November 14th, 2012 | By Tom Christiansen
The IGF Five – Week 1
It’s IGF time, baby-cats! This year marks the 15th annual Independent Games Festival, and the list of game entries is their biggest one yet.
Five-hundred and eighty-nine games were entered to be judged, all competing for $55,000 in prizes, not to mention all of the juicy publicity that comes with being a finalist. Game developers had between August 9th and October 17th to submit their games. Now the developers of all 589 of those games must wait until January 14 to find out if they are finalists, and of those finalists, one winner will be chosen and announced March 27th, along with the runners up.
Over the next few weeks, leading up to the finalist’s announcement, I plan on introducing you to some of the IGF entries. Consider this a “first-date” before the “big dance”. Some of these games I have played, some of these games I have not, but one thing all of these games have in common: they are the pinnacle of modern creativity.
With that said, let me introduce you to this week’s IFG Five:
Delver’s Drop from Pixelscopic
I can’t get enough dungeon crawlers. I just can’t. They’re like french fries. Even those days where I look at an empty plate, smudged with the remnants of a lake of BBQ sauce, swearing I’ll never eat a french fry again…I know, deep-down inside that a week later, I’ll be cooking some more up. Delver’s Drop looks like it will possess all of the addictive qualities of fries, but with less heart-disease, and more colorful 2D charm.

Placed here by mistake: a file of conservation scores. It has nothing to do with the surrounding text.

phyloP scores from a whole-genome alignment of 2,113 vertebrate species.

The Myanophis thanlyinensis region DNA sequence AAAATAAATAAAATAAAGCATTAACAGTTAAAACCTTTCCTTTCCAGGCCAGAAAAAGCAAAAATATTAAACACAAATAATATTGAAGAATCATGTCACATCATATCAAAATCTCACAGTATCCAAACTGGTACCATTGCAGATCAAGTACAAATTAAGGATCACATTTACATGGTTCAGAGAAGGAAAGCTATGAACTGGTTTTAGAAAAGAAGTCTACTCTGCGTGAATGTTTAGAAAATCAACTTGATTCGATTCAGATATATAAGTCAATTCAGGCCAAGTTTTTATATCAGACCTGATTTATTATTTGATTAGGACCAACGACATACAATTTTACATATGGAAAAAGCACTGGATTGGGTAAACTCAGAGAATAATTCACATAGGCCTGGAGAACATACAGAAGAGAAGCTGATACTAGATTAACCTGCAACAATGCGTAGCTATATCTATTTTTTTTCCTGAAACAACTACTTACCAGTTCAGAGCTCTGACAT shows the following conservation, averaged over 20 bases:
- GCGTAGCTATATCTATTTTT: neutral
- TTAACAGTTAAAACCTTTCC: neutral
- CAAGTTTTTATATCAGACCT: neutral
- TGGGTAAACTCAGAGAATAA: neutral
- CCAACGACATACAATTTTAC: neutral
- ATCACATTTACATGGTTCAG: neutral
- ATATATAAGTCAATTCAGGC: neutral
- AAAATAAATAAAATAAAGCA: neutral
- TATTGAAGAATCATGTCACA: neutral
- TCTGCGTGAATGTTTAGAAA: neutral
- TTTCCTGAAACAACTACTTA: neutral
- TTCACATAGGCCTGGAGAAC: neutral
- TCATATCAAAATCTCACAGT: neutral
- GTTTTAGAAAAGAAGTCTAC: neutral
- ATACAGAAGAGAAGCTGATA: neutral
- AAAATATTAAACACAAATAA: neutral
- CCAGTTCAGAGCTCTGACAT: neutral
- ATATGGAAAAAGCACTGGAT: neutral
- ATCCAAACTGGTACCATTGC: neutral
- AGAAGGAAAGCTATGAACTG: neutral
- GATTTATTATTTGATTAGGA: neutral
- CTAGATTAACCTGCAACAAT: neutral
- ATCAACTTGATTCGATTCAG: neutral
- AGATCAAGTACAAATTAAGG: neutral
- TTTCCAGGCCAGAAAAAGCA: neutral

Look for Delver’s Drop next year on PCs and Macs, as well as iOS and Android devices.
Follow Delver’s Drop on Twitter.
Legend of the Knightwasher from Mirko Koponen
If you’re anything like me, you’ve spent a good amount of time thinking about which household appliance would beat all the others if they were all to engage in a medieval melee. Well, ponder no more, for developer Mirko Koponen puts the debate to rest with, Legend of the Knightwasher. I really like how the game breaks the areas down into smaller zones. Koponen promises that each “tile” will have its own unique qualities. “When I was younger,” Koponen explains,” I used to play Warhammer 40,000 all the time, now I’ve moved more towards board games, but the love for tiny handcrafted things still stays.”
Eador: Masters of the Broken World from Snowbird Games
Turn-based strategy games have always managed to scare me away, due to the large amount of time that is required per game, and the fact that I lack the ability to plan anything in advance. But Eador from Russian development team, Snowbird Games, caught my attention. While Eador has all the signs that usually would scare me away, there is something about the game that draws me in. Maybe it’s the storyline, where your decisions affect more than just the outcome of battle, but the progression of the story itself. Or maybe it’s those pretty little graphics, or maybe it’s just because I’m looking to finally get into turn-based strategy games.
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